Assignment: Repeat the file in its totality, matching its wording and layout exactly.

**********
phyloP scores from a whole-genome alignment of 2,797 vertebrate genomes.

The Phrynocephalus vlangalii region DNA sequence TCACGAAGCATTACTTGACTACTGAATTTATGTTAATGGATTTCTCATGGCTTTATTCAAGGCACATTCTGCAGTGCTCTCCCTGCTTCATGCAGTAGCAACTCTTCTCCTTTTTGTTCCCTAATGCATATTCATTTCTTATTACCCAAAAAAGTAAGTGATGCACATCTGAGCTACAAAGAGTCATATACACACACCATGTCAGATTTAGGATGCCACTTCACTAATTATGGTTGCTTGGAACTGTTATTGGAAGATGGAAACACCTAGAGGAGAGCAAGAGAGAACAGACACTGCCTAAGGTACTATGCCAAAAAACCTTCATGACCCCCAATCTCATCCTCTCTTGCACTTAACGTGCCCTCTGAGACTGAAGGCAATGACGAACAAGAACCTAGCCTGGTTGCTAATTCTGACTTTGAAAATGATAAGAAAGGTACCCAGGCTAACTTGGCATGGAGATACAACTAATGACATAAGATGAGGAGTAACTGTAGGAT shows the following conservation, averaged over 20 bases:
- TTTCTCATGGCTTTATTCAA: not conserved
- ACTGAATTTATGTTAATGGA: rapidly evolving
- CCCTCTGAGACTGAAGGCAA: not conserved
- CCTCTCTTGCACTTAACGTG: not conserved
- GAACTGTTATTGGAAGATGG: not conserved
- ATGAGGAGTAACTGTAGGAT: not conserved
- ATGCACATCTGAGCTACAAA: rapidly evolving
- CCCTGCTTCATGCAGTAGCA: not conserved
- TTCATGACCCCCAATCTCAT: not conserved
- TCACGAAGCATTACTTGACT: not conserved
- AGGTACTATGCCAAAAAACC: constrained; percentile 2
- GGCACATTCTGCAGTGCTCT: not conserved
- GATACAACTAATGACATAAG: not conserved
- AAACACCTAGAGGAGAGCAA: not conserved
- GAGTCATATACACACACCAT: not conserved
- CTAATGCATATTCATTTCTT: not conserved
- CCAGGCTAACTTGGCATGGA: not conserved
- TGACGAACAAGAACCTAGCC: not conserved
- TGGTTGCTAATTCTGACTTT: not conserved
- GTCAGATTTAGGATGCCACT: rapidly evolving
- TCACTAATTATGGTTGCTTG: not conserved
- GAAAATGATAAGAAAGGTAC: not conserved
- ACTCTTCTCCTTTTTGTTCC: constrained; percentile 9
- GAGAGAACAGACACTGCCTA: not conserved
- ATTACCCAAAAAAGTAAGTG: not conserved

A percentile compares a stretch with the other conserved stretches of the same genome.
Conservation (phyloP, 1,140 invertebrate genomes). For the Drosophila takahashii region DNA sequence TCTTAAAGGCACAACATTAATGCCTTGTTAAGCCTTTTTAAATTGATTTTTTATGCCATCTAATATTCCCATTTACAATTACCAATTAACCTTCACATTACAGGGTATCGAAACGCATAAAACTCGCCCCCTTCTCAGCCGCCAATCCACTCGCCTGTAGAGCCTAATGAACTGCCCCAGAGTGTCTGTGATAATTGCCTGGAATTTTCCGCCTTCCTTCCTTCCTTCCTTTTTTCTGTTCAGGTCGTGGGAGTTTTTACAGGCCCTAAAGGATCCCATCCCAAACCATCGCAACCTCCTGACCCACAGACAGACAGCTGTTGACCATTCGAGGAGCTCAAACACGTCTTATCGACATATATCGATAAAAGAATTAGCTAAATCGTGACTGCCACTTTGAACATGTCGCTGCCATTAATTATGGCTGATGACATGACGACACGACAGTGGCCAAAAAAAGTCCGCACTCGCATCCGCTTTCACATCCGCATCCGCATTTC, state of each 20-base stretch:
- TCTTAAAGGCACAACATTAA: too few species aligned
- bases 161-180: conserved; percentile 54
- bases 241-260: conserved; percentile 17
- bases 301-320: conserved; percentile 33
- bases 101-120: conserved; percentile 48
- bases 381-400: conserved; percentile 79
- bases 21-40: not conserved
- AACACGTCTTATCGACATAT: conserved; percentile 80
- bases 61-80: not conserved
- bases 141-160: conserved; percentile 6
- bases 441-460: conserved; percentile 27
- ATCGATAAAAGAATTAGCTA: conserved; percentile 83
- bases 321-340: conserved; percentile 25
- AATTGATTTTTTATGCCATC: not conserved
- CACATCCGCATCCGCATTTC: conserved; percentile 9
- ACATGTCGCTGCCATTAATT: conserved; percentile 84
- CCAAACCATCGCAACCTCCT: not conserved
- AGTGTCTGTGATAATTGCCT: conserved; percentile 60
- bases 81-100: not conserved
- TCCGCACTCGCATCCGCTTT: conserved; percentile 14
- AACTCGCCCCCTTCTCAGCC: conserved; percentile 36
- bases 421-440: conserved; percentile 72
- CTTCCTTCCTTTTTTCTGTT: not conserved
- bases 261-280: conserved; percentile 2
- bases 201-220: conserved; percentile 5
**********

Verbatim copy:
phyloP scores from a whole-genome alignment of 2,797 vertebrate genomes.

The Phrynocephalus vlangalii region DNA sequence TCACGAAGCATTACTTGACTACTGAATTTATGTTAATGGATTTCTCATGGCTTTATTCAAGGCACATTCTGCAGTGCTCTCCCTGCTTCATGCAGTAGCAACTCTTCTCCTTTTTGTTCCCTAATGCATATTCATTTCTTATTACCCAAAAAAGTAAGTGATGCACATCTGAGCTACAAAGAGTCATATACACACACCATGTCAGATTTAGGATGCCACTTCACTAATTATGGTTGCTTGGAACTGTTATTGGAAGATGGAAACACCTAGAGGAGAGCAAGAGAGAACAGACACTGCCTAAGGTACTATGCCAAAAAACCTTCATGACCCCCAATCTCATCCTCTCTTGCACTTAACGTGCCCTCTGAGACTGAAGGCAATGACGAACAAGAACCTAGCCTGGTTGCTAATTCTGACTTTGAAAATGATAAGAAAGGTACCCAGGCTAACTTGGCATGGAGATACAACTAATGACATAAGATGAGGAGTAACTGTAGGAT shows the following conservation, averaged over 20 bases:
- TTTCTCATGGCTTTATTCAA: not conserved
- ACTGAATTTATGTTAATGGA: rapidly evolving
- CCCTCTGAGACTGAAGGCAA: not conserved
- CCTCTCTTGCACTTAACGTG: not conserved
- GAACTGTTATTGGAAGATGG: not conserved
- ATGAGGAGTAACTGTAGGAT: not conserved
- ATGCACATCTGAGCTACAAA: rapidly evolving
- CCCTGCTTCATGCAGTAGCA: not conserved
- TTCATGACCCCCAATCTCAT: not conserved
- TCACGAAGCATTACTTGACT: not conserved
- AGGTACTATGCCAAAAAACC: constrained; percentile 2
- GGCACATTCTGCAGTGCTCT: not conserved
- GATACAACTAATGACATAAG: not conserved
- AAACACCTAGAGGAGAGCAA: not conserved
- GAGTCATATACACACACCAT: not conserved
- CTAATGCATATTCATTTCTT: not conserved
- CCAGGCTAACTTGGCATGGA: not conserved
- TGACGAACAAGAACCTAGCC: not conserved
- TGGTTGCTAATTCTGACTTT: not conserved
- GTCAGATTTAGGATGCCACT: rapidly evolving
- TCACTAATTATGGTTGCTTG: not conserved
- GAAAATGATAAGAAAGGTAC: not conserved
- ACTCTTCTCCTTTTTGTTCC: constrained; percentile 9
- GAGAGAACAGACACTGCCTA: not conserved
- ATTACCCAAAAAAGTAAGTG: not conserved

A percentile compares a stretch with the other conserved stretches of the same genome.
Conservation (phyloP, 1,140 invertebrate genomes). For the Drosophila takahashii region DNA sequence TCTTAAAGGCACAACATTAATGCCTTGTTAAGCCTTTTTAAATTGATTTTTTATGCCATCTAATATTCCCATTTACAATTACCAATTAACCTTCACATTACAGGGTATCGAAACGCATAAAACTCGCCCCCTTCTCAGCCGCCAATCCACTCGCCTGTAGAGCCTAATGAACTGCCCCAGAGTGTCTGTGATAATTGCCTGGAATTTTCCGCCTTCCTTCCTTCCTTCCTTTTTTCTGTTCAGGTCGTGGGAGTTTTTACAGGCCCTAAAGGATCCCATCCCAAACCATCGCAACCTCCTGACCCACAGACAGACAGCTGTTGACCATTCGAGGAGCTCAAACACGTCTTATCGACATATATCGATAAAAGAATTAGCTAAATCGTGACTGCCACTTTGAACATGTCGCTGCCATTAATTATGGCTGATGACATGACGACACGACAGTGGCCAAAAAAAGTCCGCACTCGCATCCGCTTTCACATCCGCATCCGCATTTC, state of each 20-base stretch:
- TCTTAAAGGCACAACATTAA: too few species aligned
- bases 161-180: conserved; percentile 54
- bases 241-260: conserved; percentile 17
- bases 301-320: conserved; percentile 33
- bases 101-120: conserved; percentile 48
- bases 381-400: conserved; percentile 79
- bases 21-40: not conserved
- AACACGTCTTATCGACATAT: conserved; percentile 80
- bases 61-80: not conserved
- bases 141-160: conserved; percentile 6
- bases 441-460: conserved; percentile 27
- ATCGATAAAAGAATTAGCTA: conserved; percentile 83
- bases 321-340: conserved; percentile 25
- AATTGATTTTTTATGCCATC: not conserved
- CACATCCGCATCCGCATTTC: conserved; percentile 9
- ACATGTCGCTGCCATTAATT: conserved; percentile 84
- CCAAACCATCGCAACCTCCT: not conserved
- AGTGTCTGTGATAATTGCCT: conserved; percentile 60
- bases 81-100: not conserved
- TCCGCACTCGCATCCGCTTT: conserved; percentile 14
- AACTCGCCCCCTTCTCAGCC: conserved; percentile 36
- bases 421-440: conserved; percentile 72
- CTTCCTTCCTTTTTTCTGTT: not conserved
- bases 261-280: conserved; percentile 2
- bases 201-220: conserved; percentile 5